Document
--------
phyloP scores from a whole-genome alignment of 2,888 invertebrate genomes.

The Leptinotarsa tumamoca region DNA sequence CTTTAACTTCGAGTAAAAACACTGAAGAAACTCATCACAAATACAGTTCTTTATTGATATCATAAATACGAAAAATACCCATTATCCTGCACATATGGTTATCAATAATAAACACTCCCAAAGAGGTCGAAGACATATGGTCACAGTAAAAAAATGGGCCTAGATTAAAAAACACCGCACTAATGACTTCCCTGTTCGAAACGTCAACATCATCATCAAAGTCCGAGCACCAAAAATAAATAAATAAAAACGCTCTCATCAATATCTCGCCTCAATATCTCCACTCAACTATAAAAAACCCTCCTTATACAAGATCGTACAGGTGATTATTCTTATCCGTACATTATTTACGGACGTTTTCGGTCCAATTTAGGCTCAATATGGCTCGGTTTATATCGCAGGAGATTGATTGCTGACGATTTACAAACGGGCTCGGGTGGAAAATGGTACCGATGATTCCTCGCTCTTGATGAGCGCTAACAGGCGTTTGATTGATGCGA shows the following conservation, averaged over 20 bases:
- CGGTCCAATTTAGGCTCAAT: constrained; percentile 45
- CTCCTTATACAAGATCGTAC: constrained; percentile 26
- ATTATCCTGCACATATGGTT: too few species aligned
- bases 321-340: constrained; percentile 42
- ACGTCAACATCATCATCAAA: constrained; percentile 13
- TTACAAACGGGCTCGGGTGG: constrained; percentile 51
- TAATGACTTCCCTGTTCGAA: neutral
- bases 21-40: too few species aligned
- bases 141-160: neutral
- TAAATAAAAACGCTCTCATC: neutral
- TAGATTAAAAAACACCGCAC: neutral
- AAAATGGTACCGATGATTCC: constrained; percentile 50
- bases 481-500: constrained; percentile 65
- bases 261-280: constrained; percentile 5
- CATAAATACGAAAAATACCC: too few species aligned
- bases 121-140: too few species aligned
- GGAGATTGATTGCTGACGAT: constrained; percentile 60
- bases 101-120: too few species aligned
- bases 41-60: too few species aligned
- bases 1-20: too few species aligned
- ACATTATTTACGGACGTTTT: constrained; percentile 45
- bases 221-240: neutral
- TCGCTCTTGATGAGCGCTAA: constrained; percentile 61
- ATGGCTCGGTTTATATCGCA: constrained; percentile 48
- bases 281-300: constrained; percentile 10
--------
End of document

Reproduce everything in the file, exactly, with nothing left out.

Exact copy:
phyloP scores from a whole-genome alignment of 2,888 invertebrate genomes.

The Leptinotarsa tumamoca region DNA sequence CTTTAACTTCGAGTAAAAACACTGAAGAAACTCATCACAAATACAGTTCTTTATTGATATCATAAATACGAAAAATACCCATTATCCTGCACATATGGTTATCAATAATAAACACTCCCAAAGAGGTCGAAGACATATGGTCACAGTAAAAAAATGGGCCTAGATTAAAAAACACCGCACTAATGACTTCCCTGTTCGAAACGTCAACATCATCATCAAAGTCCGAGCACCAAAAATAAATAAATAAAAACGCTCTCATCAATATCTCGCCTCAATATCTCCACTCAACTATAAAAAACCCTCCTTATACAAGATCGTACAGGTGATTATTCTTATCCGTACATTATTTACGGACGTTTTCGGTCCAATTTAGGCTCAATATGGCTCGGTTTATATCGCAGGAGATTGATTGCTGACGATTTACAAACGGGCTCGGGTGGAAAATGGTACCGATGATTCCTCGCTCTTGATGAGCGCTAACAGGCGTTTGATTGATGCGA shows the following conservation, averaged over 20 bases:
- CGGTCCAATTTAGGCTCAAT: constrained; percentile 45
- CTCCTTATACAAGATCGTAC: constrained; percentile 26
- ATTATCCTGCACATATGGTT: too few species aligned
- bases 321-340: constrained; percentile 42
- ACGTCAACATCATCATCAAA: constrained; percentile 13
- TTACAAACGGGCTCGGGTGG: constrained; percentile 51
- TAATGACTTCCCTGTTCGAA: neutral
- bases 21-40: too few species aligned
- bases 141-160: neutral
- TAAATAAAAACGCTCTCATC: neutral
- TAGATTAAAAAACACCGCAC: neutral
- AAAATGGTACCGATGATTCC: constrained; percentile 50
- bases 481-500: constrained; percentile 65
- bases 261-280: constrained; percentile 5
- CATAAATACGAAAAATACCC: too few species aligned
- bases 121-140: too few species aligned
- GGAGATTGATTGCTGACGAT: constrained; percentile 60
- bases 101-120: too few species aligned
- bases 41-60: too few species aligned
- bases 1-20: too few species aligned
- ACATTATTTACGGACGTTTT: constrained; percentile 45
- bases 221-240: neutral
- TCGCTCTTGATGAGCGCTAA: constrained; percentile 61
- ATGGCTCGGTTTATATCGCA: constrained; percentile 48
- bases 281-300: constrained; percentile 10